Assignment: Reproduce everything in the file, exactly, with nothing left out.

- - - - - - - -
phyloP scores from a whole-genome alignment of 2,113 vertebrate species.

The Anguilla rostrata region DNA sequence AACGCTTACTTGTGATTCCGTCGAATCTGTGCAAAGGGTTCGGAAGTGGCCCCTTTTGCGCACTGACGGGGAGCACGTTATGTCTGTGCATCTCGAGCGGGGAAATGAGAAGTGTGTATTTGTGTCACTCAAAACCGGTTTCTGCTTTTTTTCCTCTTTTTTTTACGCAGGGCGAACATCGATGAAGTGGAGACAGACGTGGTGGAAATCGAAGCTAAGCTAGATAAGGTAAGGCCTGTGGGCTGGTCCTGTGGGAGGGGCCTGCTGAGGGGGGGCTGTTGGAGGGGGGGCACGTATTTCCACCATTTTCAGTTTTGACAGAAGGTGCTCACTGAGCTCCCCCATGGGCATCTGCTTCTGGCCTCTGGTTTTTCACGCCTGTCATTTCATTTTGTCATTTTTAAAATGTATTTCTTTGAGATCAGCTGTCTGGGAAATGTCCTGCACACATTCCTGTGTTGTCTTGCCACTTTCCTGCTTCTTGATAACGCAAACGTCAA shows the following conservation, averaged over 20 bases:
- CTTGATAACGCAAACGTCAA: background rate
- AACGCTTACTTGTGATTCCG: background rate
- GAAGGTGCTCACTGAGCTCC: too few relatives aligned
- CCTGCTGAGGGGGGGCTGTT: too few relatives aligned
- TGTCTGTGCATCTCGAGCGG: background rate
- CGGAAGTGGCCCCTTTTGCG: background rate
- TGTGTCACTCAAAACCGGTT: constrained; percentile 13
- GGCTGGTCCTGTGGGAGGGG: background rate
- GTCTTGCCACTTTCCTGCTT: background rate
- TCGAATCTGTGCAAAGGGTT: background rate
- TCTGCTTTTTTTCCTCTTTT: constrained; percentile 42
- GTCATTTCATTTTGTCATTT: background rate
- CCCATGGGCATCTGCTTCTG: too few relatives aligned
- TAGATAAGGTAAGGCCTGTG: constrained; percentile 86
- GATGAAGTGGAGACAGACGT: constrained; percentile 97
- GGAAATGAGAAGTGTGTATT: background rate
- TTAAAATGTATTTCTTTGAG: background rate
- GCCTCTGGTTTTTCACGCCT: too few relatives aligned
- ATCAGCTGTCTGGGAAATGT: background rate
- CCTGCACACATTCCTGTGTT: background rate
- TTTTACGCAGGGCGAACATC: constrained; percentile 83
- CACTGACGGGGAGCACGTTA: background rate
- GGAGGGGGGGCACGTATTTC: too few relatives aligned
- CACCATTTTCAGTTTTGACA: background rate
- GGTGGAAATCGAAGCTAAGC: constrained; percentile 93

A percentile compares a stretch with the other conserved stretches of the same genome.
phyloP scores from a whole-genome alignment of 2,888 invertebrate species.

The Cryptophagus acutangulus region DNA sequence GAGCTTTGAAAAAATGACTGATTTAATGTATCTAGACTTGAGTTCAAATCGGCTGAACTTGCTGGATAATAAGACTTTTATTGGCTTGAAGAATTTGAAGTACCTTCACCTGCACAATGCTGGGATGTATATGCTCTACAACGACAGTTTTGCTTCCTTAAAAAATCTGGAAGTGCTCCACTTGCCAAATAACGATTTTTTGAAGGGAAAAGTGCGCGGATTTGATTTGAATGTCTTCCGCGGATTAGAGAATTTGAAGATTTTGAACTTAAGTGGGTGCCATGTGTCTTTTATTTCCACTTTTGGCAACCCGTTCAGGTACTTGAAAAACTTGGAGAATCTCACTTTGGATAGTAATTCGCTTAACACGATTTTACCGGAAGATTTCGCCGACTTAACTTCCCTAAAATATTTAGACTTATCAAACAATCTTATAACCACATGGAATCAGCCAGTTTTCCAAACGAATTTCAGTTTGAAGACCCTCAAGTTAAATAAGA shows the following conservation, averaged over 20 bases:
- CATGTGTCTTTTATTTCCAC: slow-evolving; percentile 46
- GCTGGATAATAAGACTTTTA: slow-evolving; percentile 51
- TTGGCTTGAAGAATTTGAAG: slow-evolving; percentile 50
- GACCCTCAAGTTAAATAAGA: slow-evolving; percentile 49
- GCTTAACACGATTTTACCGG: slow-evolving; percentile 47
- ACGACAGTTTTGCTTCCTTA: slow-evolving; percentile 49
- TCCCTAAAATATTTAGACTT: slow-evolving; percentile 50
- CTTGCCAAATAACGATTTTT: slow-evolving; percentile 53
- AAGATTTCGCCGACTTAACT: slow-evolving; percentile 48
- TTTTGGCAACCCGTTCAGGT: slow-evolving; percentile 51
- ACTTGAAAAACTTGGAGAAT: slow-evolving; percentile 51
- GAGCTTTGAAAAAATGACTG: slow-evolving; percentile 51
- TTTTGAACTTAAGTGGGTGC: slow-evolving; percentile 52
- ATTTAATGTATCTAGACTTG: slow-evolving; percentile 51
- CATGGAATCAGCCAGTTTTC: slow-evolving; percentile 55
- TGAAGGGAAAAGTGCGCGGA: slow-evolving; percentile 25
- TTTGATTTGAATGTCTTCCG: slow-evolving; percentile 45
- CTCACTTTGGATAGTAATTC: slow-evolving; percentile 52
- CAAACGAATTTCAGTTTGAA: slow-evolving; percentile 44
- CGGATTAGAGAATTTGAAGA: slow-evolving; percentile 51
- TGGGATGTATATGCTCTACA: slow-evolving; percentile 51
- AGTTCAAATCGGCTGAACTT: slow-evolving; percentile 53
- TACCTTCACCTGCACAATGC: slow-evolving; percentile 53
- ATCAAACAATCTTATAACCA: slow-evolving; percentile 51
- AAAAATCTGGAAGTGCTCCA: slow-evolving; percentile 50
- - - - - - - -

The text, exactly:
phyloP scores from a whole-genome alignment of 2,113 vertebrate species.

The Anguilla rostrata region DNA sequence AACGCTTACTTGTGATTCCGTCGAATCTGTGCAAAGGGTTCGGAAGTGGCCCCTTTTGCGCACTGACGGGGAGCACGTTATGTCTGTGCATCTCGAGCGGGGAAATGAGAAGTGTGTATTTGTGTCACTCAAAACCGGTTTCTGCTTTTTTTCCTCTTTTTTTTACGCAGGGCGAACATCGATGAAGTGGAGACAGACGTGGTGGAAATCGAAGCTAAGCTAGATAAGGTAAGGCCTGTGGGCTGGTCCTGTGGGAGGGGCCTGCTGAGGGGGGGCTGTTGGAGGGGGGGCACGTATTTCCACCATTTTCAGTTTTGACAGAAGGTGCTCACTGAGCTCCCCCATGGGCATCTGCTTCTGGCCTCTGGTTTTTCACGCCTGTCATTTCATTTTGTCATTTTTAAAATGTATTTCTTTGAGATCAGCTGTCTGGGAAATGTCCTGCACACATTCCTGTGTTGTCTTGCCACTTTCCTGCTTCTTGATAACGCAAACGTCAA shows the following conservation, averaged over 20 bases:
- CTTGATAACGCAAACGTCAA: background rate
- AACGCTTACTTGTGATTCCG: background rate
- GAAGGTGCTCACTGAGCTCC: too few relatives aligned
- CCTGCTGAGGGGGGGCTGTT: too few relatives aligned
- TGTCTGTGCATCTCGAGCGG: background rate
- CGGAAGTGGCCCCTTTTGCG: background rate
- TGTGTCACTCAAAACCGGTT: constrained; percentile 13
- GGCTGGTCCTGTGGGAGGGG: background rate
- GTCTTGCCACTTTCCTGCTT: background rate
- TCGAATCTGTGCAAAGGGTT: background rate
- TCTGCTTTTTTTCCTCTTTT: constrained; percentile 42
- GTCATTTCATTTTGTCATTT: background rate
- CCCATGGGCATCTGCTTCTG: too few relatives aligned
- TAGATAAGGTAAGGCCTGTG: constrained; percentile 86
- GATGAAGTGGAGACAGACGT: constrained; percentile 97
- GGAAATGAGAAGTGTGTATT: background rate
- TTAAAATGTATTTCTTTGAG: background rate
- GCCTCTGGTTTTTCACGCCT: too few relatives aligned
- ATCAGCTGTCTGGGAAATGT: background rate
- CCTGCACACATTCCTGTGTT: background rate
- TTTTACGCAGGGCGAACATC: constrained; percentile 83
- CACTGACGGGGAGCACGTTA: background rate
- GGAGGGGGGGCACGTATTTC: too few relatives aligned
- CACCATTTTCAGTTTTGACA: background rate
- GGTGGAAATCGAAGCTAAGC: constrained; percentile 93

A percentile compares a stretch with the other conserved stretches of the same genome.
phyloP scores from a whole-genome alignment of 2,888 invertebrate species.

The Cryptophagus acutangulus region DNA sequence GAGCTTTGAAAAAATGACTGATTTAATGTATCTAGACTTGAGTTCAAATCGGCTGAACTTGCTGGATAATAAGACTTTTATTGGCTTGAAGAATTTGAAGTACCTTCACCTGCACAATGCTGGGATGTATATGCTCTACAACGACAGTTTTGCTTCCTTAAAAAATCTGGAAGTGCTCCACTTGCCAAATAACGATTTTTTGAAGGGAAAAGTGCGCGGATTTGATTTGAATGTCTTCCGCGGATTAGAGAATTTGAAGATTTTGAACTTAAGTGGGTGCCATGTGTCTTTTATTTCCACTTTTGGCAACCCGTTCAGGTACTTGAAAAACTTGGAGAATCTCACTTTGGATAGTAATTCGCTTAACACGATTTTACCGGAAGATTTCGCCGACTTAACTTCCCTAAAATATTTAGACTTATCAAACAATCTTATAACCACATGGAATCAGCCAGTTTTCCAAACGAATTTCAGTTTGAAGACCCTCAAGTTAAATAAGA shows the following conservation, averaged over 20 bases:
- CATGTGTCTTTTATTTCCAC: slow-evolving; percentile 46
- GCTGGATAATAAGACTTTTA: slow-evolving; percentile 51
- TTGGCTTGAAGAATTTGAAG: slow-evolving; percentile 50
- GACCCTCAAGTTAAATAAGA: slow-evolving; percentile 49
- GCTTAACACGATTTTACCGG: slow-evolving; percentile 47
- ACGACAGTTTTGCTTCCTTA: slow-evolving; percentile 49
- TCCCTAAAATATTTAGACTT: slow-evolving; percentile 50
- CTTGCCAAATAACGATTTTT: slow-evolving; percentile 53
- AAGATTTCGCCGACTTAACT: slow-evolving; percentile 48
- TTTTGGCAACCCGTTCAGGT: slow-evolving; percentile 51
- ACTTGAAAAACTTGGAGAAT: slow-evolving; percentile 51
- GAGCTTTGAAAAAATGACTG: slow-evolving; percentile 51
- TTTTGAACTTAAGTGGGTGC: slow-evolving; percentile 52
- ATTTAATGTATCTAGACTTG: slow-evolving; percentile 51
- CATGGAATCAGCCAGTTTTC: slow-evolving; percentile 55
- TGAAGGGAAAAGTGCGCGGA: slow-evolving; percentile 25
- TTTGATTTGAATGTCTTCCG: slow-evolving; percentile 45
- CTCACTTTGGATAGTAATTC: slow-evolving; percentile 52
- CAAACGAATTTCAGTTTGAA: slow-evolving; percentile 44
- CGGATTAGAGAATTTGAAGA: slow-evolving; percentile 51
- TGGGATGTATATGCTCTACA: slow-evolving; percentile 51
- AGTTCAAATCGGCTGAACTT: slow-evolving; percentile 53
- TACCTTCACCTGCACAATGC: slow-evolving; percentile 53
- ATCAAACAATCTTATAACCA: slow-evolving; percentile 51
- AAAAATCTGGAAGTGCTCCA: slow-evolving; percentile 50